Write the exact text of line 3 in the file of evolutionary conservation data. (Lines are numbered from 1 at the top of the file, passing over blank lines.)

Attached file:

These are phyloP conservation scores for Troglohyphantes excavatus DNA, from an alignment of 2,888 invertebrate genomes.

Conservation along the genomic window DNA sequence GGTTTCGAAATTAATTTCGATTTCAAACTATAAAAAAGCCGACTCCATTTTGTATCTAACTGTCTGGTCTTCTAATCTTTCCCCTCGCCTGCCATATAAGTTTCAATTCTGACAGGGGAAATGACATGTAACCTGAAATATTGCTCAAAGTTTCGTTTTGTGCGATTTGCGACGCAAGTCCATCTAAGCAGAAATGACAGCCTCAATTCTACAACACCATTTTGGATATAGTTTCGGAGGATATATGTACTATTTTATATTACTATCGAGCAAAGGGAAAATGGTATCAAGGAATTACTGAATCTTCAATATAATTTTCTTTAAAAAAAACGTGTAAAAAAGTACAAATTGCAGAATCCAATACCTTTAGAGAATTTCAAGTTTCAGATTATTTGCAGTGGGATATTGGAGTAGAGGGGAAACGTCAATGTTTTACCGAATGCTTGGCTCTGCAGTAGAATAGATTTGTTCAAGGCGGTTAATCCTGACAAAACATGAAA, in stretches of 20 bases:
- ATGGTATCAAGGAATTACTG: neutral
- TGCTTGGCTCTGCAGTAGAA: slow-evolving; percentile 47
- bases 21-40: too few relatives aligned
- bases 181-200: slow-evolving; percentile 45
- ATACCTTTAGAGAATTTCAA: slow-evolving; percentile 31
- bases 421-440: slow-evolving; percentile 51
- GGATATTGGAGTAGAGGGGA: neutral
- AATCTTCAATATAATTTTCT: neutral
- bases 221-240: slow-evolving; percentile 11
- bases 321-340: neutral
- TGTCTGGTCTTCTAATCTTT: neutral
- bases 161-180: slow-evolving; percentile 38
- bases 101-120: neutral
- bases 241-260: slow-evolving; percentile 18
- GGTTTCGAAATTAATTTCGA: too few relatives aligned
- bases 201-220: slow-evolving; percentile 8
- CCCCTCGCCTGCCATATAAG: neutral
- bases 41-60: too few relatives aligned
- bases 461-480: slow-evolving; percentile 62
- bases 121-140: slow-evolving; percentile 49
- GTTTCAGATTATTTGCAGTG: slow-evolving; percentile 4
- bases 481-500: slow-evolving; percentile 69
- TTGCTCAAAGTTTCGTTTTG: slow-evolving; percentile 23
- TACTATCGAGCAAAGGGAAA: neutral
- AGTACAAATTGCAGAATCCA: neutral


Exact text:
- ATGGTATCAAGGAATTACTG: neutral